From: george murphy (firstname.lastname@example.org)
Date: Thu Sep 19 2002 - 17:32:50 EDT
Jay Willingham wrote:
> > ----- Original Message -----
> > From: "John Burgeson"Subject: Re: The Flood Hoax
> > But both Jonah and Job read like literature -- not as history. To hold
> > they are
> > > -- either of them -- actual literal history seems no more likely than if
> > > someone were to tell me to take CINDERELLA as literal history.
> > Burgy, I heartily disagree that the portions of the Bible that read like
> > excellent literature cannot be taken literally. I find far more credence
> > in Job and Jonah's stories than in Cinderella or any of the other
> > fairy tales. Jay
Comparison with Cinderella suggests a serious missing of the
e.g., King Lear instead.
But of course nobody says that Jonah can't be accurate
it's great literature. The reason for such assessment is that there
of the story that indicate in various ways that it is fiction. I take the
liberty to repeat this list from an earlier post of mine.
The well-known site of the city of Nineveh was not "three days
journey in breadth" (3:3).
"The king of Nineveh" is a title equivalent to "The president of
Washington." The king who might have been resident in Nineveh would have
been "the king of Assyria."
There is no historical evidence for a mass conversion of the whole
city of Nineveh in the time of historical prophet Jonah (II Kg.14:25), some
time around 765 B.C.
The prayer of Jonah in Chapter 2 makes no reference to his being "in
the belly of the fish" but seems to be that of a man threatened with drowning
There are obvious exaggerations. I already mentioned the size of
Nineveh. Jonah's "sermon" in 3:4 is 5 words in Hebrew - enough to satisfy
the minimum conditions of his commission but hardly enough to convert the
whole city. (& there's no reason to think he said anything more. Since - as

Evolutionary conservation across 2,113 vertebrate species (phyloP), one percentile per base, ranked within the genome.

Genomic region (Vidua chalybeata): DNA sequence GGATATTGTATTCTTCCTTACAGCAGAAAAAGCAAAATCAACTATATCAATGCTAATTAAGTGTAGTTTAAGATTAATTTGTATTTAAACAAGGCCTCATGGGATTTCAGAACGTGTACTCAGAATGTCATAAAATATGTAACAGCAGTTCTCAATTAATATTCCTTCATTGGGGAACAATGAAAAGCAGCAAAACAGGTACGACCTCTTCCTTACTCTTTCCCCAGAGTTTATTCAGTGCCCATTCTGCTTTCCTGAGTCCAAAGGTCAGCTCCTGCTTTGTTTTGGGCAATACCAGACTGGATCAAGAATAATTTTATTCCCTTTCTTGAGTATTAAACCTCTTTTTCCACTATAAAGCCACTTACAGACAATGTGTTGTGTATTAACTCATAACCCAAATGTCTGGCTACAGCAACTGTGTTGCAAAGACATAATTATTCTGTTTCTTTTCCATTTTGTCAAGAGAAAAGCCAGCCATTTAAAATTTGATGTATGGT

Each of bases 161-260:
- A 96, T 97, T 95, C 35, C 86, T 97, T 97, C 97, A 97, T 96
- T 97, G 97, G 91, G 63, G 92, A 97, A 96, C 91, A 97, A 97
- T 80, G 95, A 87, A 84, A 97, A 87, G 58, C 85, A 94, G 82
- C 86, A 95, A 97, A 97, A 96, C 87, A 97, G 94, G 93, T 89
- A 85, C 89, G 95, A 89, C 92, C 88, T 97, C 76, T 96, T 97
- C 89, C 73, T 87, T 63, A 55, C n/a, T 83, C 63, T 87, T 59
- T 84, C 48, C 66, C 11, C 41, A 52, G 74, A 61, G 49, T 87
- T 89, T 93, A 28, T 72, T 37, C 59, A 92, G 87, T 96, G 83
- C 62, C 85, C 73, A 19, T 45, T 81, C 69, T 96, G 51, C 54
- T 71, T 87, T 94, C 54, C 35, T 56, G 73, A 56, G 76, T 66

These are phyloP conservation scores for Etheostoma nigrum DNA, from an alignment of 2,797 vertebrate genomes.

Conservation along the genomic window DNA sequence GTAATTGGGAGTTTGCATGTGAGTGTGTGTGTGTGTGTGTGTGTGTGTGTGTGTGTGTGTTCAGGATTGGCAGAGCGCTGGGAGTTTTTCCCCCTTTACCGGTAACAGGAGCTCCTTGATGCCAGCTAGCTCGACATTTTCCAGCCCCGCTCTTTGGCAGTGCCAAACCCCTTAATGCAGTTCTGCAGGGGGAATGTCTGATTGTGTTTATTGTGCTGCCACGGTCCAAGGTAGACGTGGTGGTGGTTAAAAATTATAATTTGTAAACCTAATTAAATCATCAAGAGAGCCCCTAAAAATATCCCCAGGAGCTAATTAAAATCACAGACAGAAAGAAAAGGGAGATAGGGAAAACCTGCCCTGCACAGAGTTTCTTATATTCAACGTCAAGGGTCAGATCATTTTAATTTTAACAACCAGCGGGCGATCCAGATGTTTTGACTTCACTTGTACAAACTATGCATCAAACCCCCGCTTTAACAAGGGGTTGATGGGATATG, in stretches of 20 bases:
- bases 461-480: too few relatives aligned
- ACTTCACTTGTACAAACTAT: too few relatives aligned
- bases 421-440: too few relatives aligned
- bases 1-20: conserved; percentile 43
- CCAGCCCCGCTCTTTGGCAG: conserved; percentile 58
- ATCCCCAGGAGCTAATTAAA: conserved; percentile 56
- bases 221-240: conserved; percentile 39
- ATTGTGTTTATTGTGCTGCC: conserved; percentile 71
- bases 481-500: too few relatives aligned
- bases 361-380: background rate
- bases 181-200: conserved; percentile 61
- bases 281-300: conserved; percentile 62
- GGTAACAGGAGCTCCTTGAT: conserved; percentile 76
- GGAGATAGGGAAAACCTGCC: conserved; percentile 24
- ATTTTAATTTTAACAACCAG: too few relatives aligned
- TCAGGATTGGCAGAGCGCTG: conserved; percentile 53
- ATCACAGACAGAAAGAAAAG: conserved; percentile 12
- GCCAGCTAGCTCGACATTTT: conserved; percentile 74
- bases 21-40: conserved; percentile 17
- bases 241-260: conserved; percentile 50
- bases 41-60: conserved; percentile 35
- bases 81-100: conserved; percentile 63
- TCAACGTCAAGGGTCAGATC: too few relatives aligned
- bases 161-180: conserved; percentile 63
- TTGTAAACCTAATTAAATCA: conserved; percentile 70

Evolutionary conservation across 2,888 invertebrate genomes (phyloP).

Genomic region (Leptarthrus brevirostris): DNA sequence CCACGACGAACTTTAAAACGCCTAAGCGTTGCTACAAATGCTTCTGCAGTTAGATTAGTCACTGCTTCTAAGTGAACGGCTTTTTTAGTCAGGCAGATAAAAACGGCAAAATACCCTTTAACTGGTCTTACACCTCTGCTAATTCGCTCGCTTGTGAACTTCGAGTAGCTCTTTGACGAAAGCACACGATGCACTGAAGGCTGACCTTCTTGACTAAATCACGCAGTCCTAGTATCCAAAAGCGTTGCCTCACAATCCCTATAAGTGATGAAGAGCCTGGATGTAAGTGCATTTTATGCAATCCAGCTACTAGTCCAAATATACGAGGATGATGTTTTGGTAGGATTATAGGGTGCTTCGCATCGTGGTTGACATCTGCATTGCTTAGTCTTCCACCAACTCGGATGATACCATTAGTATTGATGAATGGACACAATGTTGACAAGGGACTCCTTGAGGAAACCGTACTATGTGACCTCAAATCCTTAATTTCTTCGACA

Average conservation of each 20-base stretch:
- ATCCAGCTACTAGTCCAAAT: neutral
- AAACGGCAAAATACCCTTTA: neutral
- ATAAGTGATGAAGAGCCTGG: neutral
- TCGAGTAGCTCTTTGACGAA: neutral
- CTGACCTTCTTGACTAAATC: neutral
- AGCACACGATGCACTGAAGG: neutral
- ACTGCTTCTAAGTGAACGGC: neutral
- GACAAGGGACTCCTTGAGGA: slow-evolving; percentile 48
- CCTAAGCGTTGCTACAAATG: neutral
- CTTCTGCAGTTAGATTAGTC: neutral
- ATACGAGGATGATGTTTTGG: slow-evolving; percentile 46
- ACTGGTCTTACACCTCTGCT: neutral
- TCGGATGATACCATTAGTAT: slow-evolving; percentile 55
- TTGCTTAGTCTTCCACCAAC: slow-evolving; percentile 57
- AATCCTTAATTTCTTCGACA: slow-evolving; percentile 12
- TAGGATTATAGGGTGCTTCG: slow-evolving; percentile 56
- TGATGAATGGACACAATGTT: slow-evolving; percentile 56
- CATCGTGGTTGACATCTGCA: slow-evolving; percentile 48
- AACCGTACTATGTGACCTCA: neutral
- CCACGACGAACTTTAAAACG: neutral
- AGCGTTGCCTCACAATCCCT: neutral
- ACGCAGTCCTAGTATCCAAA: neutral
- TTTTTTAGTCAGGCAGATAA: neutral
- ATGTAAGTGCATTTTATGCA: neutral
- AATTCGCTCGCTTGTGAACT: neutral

we finally see at the end - Jonah doesn't _want_ the Ninevites to be
converted, it makes sense that he didn't.)
> > I see no theological message in either book that is dependent upon either
> > being literal history.
> > Burgy, without a literal source, the God of both stories is as
> > as a fairy godmother. Jay
I don't know what's meant by "a literal source" but assume
you mean that
the events of the story
must have actually happened in order for what they say about God to be
meaningful. This is manifestly false. The point of Lk.12:16-21 is not lost if
the events in it didn't actually take place.
(& of course many other parables of Jesus could be mentioned. I note this one
because God appears in it directly rather than via some representation like the
father in the story of the prodigal son.)
> > > The basic theological message of Jonah is that God reaches out to those
> > who are "not us."
> > Burgy, that is part of the message. Also key in Jonah is God's
> > sovereignty, the result of ignoring God's directives and God's quickness
> > forgive and restore the repenatent heart.
Of course there are a number of ideas expressed in any
biblical text but
they are not necessarily "the message" of that text. The point of Jonah is
indeed that God cares for, pities, and desires life rather than death for those
who are not of Israel - even the hated enemies of Israel. The whole story has
been constructed to get to the question of the last verse: "And should I not
pity Nineveh?" God grabs hold of your collar and forces you - the
thinks he knows better than God who deserves mercy and who doesn't -
an answer. "Should I not pity Nineveh? Shouldn't I?" The force of this
question ought not be blunted by trying to find other messages in the story.
George L. Murphy
"The Science-Theology Interface"
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